Greenland, home to the only permanent ice sheet outside of Antarctica, is losing 40 trillion pounds more ice each year than scientists previously thought, a new survey revealed.
Scientists from Ohio State University and the University of Buffalo used GPS and satellite technology to estimate the loss of ice by measuring changes in gravity, along with software simulations, to estimate the rate of ice lost, according to ABC News.
The study, published in scientific journal Science Advances, found that instead of the 550 trillion pounds of ice melting each year, Greenland is losing 590 trillion, a 7.6 percent difference.
For context, New York City's Empire State Building weighs 730 million pounds, so Greenland is losing additional ice each year equal to about 50,000 Empire State Buildings, ABC News reports.
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Despite the massive weight, which is difficult for human minds to put in context, study co-author Beata Csatho says "it's still a small percentage."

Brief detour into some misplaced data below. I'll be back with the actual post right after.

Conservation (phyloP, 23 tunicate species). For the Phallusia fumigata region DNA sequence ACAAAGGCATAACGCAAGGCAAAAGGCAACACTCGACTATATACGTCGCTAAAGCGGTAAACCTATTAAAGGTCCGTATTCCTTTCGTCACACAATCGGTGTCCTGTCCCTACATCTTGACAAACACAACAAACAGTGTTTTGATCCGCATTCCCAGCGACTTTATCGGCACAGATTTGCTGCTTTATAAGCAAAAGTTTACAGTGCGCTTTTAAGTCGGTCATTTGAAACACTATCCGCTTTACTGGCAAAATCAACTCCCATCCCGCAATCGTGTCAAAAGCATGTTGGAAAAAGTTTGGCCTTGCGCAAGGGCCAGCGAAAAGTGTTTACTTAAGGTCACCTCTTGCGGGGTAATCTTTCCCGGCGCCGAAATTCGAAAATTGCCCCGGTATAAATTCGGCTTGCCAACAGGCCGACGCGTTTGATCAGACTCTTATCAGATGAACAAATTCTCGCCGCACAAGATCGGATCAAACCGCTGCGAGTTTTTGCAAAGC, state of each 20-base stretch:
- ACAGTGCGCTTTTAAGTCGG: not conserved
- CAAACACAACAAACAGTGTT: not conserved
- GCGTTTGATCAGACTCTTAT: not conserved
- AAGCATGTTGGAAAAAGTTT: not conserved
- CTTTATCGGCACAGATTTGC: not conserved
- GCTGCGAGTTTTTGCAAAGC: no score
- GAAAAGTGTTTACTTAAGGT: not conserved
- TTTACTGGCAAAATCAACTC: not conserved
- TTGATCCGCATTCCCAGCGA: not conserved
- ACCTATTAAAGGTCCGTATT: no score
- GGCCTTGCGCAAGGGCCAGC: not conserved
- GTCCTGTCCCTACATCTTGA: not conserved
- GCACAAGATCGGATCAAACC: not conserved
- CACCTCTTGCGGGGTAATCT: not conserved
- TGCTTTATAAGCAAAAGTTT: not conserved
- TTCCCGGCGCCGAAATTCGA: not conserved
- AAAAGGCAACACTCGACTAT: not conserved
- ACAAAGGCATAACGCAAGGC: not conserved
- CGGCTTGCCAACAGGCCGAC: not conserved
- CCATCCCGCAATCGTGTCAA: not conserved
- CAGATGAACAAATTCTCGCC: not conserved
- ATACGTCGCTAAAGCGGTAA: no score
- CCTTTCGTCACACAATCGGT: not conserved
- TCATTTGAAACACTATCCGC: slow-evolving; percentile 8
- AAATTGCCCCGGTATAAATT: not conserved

"I don't think it changes the picture of what's going on," Csatho said.
The new information "brings a more significant change to our understanding of where within the ice sheet that loss has happened, and where it is happening now," study co-author Michael Bevis of Ohio State University told USA Today.
Scientists keep a close eye on the Earth's ice sheets in places like Greenland and Antarctica because the melting ice can raise the water level of the planet's oceans. If Greenland's ice sheets were to melt completely, the National Snow and Ice Data Center says the sea level would rise 20 feet. It's not an immediate concern, as the ice sheets remain largely intact.